Screening mammography is used to detect breast changes in women who have no signs or symptoms or observable breast abnormalities. The goal is to detect cancer before any clinical signs are noticeable. This usually requires at least two mammograms from different angles of each breast.
Most patients referred to The London Breast Clinic are done so by their Doctor as they have symptoms that requiring investigation.
If patients are concerned about their breast health from the age of 40 it is possible to self refer for breast screening.
In common with leading breast cancer centres and international standards we advocate routine annual full field digital mammography from the age of 40, or from 35 if high risk factors and family history have been identified. Patients under 40 would require a clinical referral indicating the risk factors and reason for mammography.
Our data shows that about 40% of new cancers seen at The London Breast Clinic are in patients under 50, the lower age level of the NHS Breast Screening Programme.
Patients in the 3 Yearly NHS Breast Screening Programme, who wish for peace of mind, can receive annual imaging since it is widely recognised that many screen detected cancers have developed during this 3 year screening interval.
Breast screening is based on monitoring changes in the breast using mammography so as well as providing investigations of lumps, we are happy to arrange annual surveillance, including a prepaid cycle of 3 years.
If abnormalities are identified on screening then rapid and appropriate investigations are available within The London Breast Clinic.
Full field digital mammogram and report
3D Tomosynthesis Mammogram and Report
We appreciate that the key considerations for patients are the quality of care and speed of access to high quality facilities, the feedback from our patient satisfaction surveys indicate that we meet and in most cases exceed these requirements.
Another consideration is price. From our review of other local centres, our charges are at least 20% less (in some cases 40%) . We believe that this is important because these extra charges are extrapolated further should any further investigations be recommended. This is a consideration both for patients paying their own charges but also for patients with medical insurance as the higher charges use up the annual out-patient benefit more quickly increasing the chance of having to meet some charges personally.
Mammography isn't foolproof. It does have some limitations and potential risks:
A Mammogram exposes you to low-dose radiation. The dose is very low, though, and for most women the benefits of regular mammography outweigh the risks posed by this amount of radiation.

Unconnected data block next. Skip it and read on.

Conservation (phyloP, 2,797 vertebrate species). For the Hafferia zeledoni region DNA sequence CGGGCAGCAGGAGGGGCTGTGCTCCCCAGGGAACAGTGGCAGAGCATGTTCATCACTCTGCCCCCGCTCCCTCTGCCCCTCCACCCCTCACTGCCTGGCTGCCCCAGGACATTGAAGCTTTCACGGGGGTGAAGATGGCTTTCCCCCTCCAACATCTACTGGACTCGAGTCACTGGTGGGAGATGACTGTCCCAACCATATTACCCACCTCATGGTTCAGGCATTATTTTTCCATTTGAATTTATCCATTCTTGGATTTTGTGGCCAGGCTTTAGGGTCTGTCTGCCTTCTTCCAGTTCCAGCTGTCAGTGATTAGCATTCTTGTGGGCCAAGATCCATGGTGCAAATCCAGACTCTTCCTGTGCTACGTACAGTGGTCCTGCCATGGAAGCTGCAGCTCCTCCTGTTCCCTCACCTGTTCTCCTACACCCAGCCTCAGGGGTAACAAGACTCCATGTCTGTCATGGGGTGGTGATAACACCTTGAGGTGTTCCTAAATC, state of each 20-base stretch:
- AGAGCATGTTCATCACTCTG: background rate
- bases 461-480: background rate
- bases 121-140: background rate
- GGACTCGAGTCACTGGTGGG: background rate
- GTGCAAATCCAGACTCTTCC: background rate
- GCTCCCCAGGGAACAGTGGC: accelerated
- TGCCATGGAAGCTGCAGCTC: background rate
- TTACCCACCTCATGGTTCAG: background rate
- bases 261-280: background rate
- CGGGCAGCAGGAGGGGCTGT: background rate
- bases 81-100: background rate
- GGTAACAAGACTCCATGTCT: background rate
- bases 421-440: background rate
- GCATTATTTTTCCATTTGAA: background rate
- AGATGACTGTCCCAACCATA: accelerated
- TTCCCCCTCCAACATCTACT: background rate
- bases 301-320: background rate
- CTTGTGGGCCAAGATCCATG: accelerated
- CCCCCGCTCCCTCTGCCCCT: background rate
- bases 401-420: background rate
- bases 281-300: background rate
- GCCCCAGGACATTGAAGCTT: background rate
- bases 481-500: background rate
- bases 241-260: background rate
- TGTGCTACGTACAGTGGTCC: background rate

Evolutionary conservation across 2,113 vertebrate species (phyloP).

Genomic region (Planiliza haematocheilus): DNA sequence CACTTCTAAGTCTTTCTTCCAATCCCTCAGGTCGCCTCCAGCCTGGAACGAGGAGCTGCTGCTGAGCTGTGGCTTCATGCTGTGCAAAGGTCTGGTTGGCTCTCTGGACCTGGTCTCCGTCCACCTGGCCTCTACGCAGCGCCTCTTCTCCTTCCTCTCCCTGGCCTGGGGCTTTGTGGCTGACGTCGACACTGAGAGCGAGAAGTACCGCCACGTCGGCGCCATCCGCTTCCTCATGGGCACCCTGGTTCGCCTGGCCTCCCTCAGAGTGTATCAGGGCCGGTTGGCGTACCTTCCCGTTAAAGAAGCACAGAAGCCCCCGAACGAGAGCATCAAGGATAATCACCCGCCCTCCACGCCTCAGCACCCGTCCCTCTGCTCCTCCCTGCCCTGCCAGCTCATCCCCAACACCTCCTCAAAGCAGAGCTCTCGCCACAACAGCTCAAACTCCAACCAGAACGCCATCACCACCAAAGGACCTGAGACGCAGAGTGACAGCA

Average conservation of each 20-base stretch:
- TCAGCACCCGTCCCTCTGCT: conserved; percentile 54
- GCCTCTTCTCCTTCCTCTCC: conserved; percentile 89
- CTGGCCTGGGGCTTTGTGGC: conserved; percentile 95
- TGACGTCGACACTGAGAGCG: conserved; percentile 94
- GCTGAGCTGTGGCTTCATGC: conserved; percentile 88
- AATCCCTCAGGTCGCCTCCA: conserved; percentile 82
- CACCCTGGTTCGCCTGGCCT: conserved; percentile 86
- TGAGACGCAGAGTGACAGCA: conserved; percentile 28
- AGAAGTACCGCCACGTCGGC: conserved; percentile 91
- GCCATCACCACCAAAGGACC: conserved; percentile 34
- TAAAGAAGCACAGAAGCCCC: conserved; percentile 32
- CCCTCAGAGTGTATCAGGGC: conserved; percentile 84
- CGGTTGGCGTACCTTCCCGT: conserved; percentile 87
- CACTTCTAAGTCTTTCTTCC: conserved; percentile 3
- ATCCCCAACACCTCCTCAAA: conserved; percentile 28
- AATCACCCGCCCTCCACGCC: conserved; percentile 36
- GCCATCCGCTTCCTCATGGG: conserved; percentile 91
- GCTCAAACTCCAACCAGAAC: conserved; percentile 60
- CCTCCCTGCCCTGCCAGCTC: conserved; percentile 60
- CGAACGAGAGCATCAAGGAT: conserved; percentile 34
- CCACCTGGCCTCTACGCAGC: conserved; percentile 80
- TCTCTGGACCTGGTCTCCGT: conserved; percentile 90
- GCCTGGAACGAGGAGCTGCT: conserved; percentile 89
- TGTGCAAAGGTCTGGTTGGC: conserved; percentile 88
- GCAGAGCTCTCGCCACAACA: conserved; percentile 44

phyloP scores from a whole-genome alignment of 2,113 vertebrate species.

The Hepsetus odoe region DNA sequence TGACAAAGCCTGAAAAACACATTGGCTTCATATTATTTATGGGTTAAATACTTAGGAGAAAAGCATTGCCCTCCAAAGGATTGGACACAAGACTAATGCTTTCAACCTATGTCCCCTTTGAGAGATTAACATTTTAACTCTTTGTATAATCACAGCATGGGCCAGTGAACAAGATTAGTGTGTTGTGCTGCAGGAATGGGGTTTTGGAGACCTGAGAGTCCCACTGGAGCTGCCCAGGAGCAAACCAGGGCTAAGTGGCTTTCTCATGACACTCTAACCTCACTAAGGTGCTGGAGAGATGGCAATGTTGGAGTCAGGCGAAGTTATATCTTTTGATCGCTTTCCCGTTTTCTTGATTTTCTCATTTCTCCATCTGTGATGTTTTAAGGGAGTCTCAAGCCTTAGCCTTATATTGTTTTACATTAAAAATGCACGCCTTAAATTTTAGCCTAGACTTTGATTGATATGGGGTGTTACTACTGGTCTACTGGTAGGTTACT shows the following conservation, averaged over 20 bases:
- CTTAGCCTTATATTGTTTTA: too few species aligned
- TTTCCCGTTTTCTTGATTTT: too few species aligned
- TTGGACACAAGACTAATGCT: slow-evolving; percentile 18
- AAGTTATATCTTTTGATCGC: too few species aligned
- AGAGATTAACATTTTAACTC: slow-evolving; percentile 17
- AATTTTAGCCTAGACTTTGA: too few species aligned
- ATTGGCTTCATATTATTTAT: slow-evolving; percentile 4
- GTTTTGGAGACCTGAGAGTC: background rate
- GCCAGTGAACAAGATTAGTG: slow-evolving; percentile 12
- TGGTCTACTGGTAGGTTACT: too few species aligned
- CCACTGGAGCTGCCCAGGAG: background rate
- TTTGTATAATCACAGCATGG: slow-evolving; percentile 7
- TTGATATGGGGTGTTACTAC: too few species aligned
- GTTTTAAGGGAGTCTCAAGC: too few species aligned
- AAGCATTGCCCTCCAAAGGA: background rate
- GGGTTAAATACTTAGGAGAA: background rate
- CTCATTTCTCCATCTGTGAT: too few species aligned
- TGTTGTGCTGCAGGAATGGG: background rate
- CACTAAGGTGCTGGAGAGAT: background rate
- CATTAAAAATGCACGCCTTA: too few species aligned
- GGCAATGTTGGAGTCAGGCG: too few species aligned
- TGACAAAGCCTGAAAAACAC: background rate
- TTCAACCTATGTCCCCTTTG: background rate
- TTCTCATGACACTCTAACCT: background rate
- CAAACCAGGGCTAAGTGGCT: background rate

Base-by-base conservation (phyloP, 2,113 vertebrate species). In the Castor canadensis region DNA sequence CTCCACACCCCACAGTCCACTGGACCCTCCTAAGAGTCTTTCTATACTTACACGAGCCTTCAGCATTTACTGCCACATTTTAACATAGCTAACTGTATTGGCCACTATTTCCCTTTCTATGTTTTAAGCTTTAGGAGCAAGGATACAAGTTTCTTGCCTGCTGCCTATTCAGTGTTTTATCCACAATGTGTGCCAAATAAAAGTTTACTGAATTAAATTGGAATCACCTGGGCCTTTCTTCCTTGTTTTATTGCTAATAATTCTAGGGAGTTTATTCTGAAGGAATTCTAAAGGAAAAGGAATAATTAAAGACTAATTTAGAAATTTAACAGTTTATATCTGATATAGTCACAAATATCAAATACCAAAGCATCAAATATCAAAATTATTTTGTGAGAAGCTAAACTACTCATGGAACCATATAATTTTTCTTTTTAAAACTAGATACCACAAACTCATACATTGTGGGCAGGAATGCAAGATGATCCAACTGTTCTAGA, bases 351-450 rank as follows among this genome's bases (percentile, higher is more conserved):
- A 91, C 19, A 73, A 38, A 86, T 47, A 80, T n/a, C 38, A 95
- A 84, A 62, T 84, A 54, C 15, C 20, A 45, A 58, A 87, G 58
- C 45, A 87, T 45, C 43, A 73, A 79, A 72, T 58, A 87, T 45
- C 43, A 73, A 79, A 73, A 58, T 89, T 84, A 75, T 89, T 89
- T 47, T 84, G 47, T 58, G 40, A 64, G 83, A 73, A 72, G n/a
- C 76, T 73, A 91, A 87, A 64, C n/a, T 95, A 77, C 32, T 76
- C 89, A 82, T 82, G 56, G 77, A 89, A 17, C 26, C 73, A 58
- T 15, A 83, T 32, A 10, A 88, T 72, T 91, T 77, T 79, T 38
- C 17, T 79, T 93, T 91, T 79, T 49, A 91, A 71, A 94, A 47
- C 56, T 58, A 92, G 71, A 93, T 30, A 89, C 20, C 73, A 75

Mammograms aren't always accurate. The accuracy of the procedure depends in part on the quality of the image, the technique used, and the experience and skill of the radiologist. Other factors - such as your age and breast density - may result in false-negative or false-positive mammograms. Always tell your doctor if you've noticed a change in one of your breasts, especially if your mammogram is interpreted as normal.
Mammograms in younger women can be difficult to interpret. The breasts of younger women contain more glands and ligaments than do those of older women, resulting in dense breast tissue that can obscure signs of cancer. With age, breast tissue becomes fattier and has fewer glands, making it easier to detect changes on mammograms.
Having a mammogram may lead to additional testing. Among women of all ages, about 10 percent of mammograms require additional testing. However, most abnormal findings aren't cancer. If you're told that your mammogram is abnormal, make sure that the radiologist has compared your current mammogram with any previous mammograms.
Screening mammography can't detect all cancers. Some cancers detected by physical examination may not be seen on the mammogram. A cancer may be too small or may be in an area that is difficult to view by mammography, such as your armpit. Mammograms can miss 1 in 5 cancers in women.
Not all of the tumors found by mammography can be cured. Certain types of cancers are aggressive, grow rapidly and spread early to other parts of your body.
If your mammogram shows areas of concern that may be cancer, the radiologist may recommend additional mammograms or an ultrasound. A breast biopsy may be recommended if the area continues to appear suspicious. A biopsy is a procedure to remove a piece of tissue or a sample of cells from your body so that it can be analyzed by a pathologist — a doctor who specializes in examining body tissues. If your mammogram or biopsy shows that you have breast cancer, you and your doctor can discuss the best course of treatment.
Call 0207 563 1234 to speak with a member of our team at The London Breast Clinic or email for email@example.com more information.
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